Sufi Mohamed Abdel-Samad Bashir, who belongs to the Al-Ashraf, meaning that his family lineage can be traced back to the Prophet Mohamed, explained his mystic experiences and the different phases a Sufi disciple needs to go through. “The purification of the heart is the essence of Sufism,” Bashir stated. “The heart renounces worldly matters and becomes more receptive to tagaliyat, or the revelations of God. This makes a Sufi benevolent to all humans and in harmony with the universe.”
Such love and reunion seem to lie at the core of Sufism, as illustrated by Rumi in one of his famous quotations. “You can study God through everything and everyone in the universe, because God is not confined in a mosque, synagogue or church. But if you are still in need of knowing where exactly His abode is, there is only one place to look for Him: in the heart of a true lover,” Rumi said.
Bashir explained that those seeking to follow the Sufi path (mureed) have to go through the marateb and maqamat, or spiritual stages of a Sufi disciple. The marateb must start with a complete adherence to the basic tenets of Islam and with repentance, acceptance and submission.
“The mureed then develops from verbal litanies, or zikr by the tongue, to that by the heart and ultimately by the soul to a level where the Sufi disciple feels in total spiritual reunion and harmony with the universe.” Only then, Bashir said, “does a mureed develop into a murad, one selected by God as seeing His will operating in the universe and sets aside his own choices and desires for those chosen by God in a state of total submission to God's will. Many of those who have reached this stage become extremely tolerant, with some even experiencing small miracles.”
Why, then, are Sufis sometimes accused of unorthodoxy? “I have no idea, but I know that Sufis have no hostility toward anyone,” Bashir replied. A true Sufi, he insisted, “has an inner wealth of beauty that makes him see everything around him as beautiful, and he is kind and benevolent to all humans. Sufis take part in charity, and many open their doors to the poor despite their limited incomes.”
One bone of contention, however, is that many Salafis consider chanting and shrines, associated with Sufism, as counter to what they see as orthodox religious doctrine. In the moulids of the Sufi orders, zikr may involve music and dancing, dervish-type whirling, and snake-charming practices that are deemed un-Islamic by many scholars.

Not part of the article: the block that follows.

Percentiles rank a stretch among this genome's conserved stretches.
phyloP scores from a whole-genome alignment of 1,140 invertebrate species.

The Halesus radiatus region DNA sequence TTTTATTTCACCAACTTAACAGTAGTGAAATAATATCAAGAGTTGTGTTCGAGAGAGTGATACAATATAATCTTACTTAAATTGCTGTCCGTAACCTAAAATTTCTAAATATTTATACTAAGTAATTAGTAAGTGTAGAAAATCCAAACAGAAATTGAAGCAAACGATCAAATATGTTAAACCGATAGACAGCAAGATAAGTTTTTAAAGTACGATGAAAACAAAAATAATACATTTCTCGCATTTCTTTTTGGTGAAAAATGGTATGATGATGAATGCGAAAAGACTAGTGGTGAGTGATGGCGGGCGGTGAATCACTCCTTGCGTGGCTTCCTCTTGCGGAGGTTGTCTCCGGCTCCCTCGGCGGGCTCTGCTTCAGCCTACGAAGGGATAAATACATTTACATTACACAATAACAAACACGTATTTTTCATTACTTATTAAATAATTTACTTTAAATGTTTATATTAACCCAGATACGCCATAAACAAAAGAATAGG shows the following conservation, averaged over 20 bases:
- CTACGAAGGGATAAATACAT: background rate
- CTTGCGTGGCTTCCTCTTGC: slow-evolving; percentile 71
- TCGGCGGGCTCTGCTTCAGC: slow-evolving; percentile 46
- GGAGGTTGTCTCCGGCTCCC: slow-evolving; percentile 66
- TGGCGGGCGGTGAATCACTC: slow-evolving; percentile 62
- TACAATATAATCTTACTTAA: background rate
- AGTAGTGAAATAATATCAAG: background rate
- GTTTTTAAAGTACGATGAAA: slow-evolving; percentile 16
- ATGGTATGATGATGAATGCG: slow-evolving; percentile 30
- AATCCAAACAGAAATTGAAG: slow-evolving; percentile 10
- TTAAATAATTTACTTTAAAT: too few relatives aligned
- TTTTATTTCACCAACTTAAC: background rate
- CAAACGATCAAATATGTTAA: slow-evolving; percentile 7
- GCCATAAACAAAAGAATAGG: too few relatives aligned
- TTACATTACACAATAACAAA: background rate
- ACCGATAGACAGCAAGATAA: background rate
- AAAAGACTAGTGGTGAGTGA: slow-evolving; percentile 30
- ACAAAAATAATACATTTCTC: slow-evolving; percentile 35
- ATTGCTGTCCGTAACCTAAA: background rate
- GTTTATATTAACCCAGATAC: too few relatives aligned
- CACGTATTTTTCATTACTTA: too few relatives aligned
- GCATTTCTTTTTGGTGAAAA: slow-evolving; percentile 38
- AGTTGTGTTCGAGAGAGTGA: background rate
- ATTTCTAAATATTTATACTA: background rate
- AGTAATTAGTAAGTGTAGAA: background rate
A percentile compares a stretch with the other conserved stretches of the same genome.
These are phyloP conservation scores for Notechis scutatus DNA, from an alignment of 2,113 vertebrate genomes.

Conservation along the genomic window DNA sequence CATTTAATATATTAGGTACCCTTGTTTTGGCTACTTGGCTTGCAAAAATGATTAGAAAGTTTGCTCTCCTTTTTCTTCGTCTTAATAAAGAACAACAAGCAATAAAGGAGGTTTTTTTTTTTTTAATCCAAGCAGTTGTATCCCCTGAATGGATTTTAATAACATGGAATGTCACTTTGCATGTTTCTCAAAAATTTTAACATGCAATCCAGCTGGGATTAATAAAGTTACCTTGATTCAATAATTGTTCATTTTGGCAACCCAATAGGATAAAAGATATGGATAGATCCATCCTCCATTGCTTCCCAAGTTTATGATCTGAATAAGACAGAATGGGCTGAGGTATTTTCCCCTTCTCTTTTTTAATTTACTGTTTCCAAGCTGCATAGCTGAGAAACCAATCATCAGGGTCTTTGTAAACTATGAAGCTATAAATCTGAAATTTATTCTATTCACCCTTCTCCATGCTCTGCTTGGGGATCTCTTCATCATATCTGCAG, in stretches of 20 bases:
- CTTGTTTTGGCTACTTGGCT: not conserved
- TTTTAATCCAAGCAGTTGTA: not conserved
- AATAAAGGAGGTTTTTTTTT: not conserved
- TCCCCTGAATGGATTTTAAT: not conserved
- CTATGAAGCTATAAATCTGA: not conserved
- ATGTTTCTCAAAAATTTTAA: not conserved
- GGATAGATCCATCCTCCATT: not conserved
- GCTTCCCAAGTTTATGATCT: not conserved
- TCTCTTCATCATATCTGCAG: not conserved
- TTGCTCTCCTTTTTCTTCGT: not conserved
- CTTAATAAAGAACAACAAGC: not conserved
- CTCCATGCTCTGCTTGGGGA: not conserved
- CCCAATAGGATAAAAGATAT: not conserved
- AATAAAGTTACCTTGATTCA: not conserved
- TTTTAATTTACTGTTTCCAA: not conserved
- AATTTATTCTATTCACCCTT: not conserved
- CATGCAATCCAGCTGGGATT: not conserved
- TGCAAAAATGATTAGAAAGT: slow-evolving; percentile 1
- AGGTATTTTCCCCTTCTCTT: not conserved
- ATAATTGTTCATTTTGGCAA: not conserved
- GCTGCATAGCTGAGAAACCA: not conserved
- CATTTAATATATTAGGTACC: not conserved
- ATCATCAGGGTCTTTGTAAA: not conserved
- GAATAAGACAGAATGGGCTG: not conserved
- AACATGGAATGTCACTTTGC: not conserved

Abdel-Samie explained that apart from extremists who have problems understanding religion, the problem is that for some scholars Sufi practices seem to downplay the Sharia. There may also be those who “may pray at the graves of saints or get involved with dancing during zikr events, and these things are not really true Sufism and do not conform to correct theology.”
Al-Hussein Mosque
“Muslims are demanded to love the prophet and his family and to visit their holy shrines, but this should be done in conformity with orthodox theology. They pray to God, not to the prophet and his family. They only receive the blessings of the places where the prophet and his family are buried,” Abdel-Samie explained.
The dancing and mixing of the sexes during Sufi moulids also have nothing to do with true Sufism or true Islam. “We try hard to educate people, telling them that these things are against the principles of Islam,” Abdel-Samie explained, insisting however that tasawuf has nothing to do with these malpractices in itself.
“It should always be clear that there is a difference between those seeking the Sufi path, who may make mistakes and indulge in wrong practices on the way, and Sufi scholars who have a full understanding of the Quran and Sharia Law,” he added.

SUFISM IN EGYPT: Sufism exists across the world, and in Egypt there are roughly 15 million Sufis who follow 74 officially-recognised tariqah. The most famous of the Sufi orders are the Al-Rifaaiya, which is said to have two million followers, the Al-Hamdiya Al-Shazliya and the Al-Azmiya. The Al-Naqshabandiya is perhaps the most popular tariqah in Alexandria.
Each order has a leading sheikh, to whom followers have to pledge allegiance, and each has its own method, mostly recitations and rituals, that a mureed has to follow to develop his spiritual path to God. According to the Harvard University study, “Sufism has deep historical roots in Egypt, and the Egyptian landscape is marked with hundreds of sites significant to historical and contemporary Sufis.”
Those roots go back to the 12th century CE when Sufism became very popular and even an integral part of Egypt's social fabric under the rule of the sultan Salaheddin Al-Ayoubi (1171-1341 CE), known in the West as Saladin, who encouraged the tariqah, providing them with massive funds (endowments) and a social role by establishing Sufi tekiya (monasteries).
“Thanks to key Sufi figures including Al-Shazli, Al-Badawi, Al-Dessouki, and others, many gathered under the banner of the Sufi sheikhs and enormous awqaf (endowment) funds were established to sponsor the tariqah's activities,” according to a chronicle of the Sufi orders in Egypt published in the Weekly as “The meaning of Sufism”.
Al-Hussein Mosque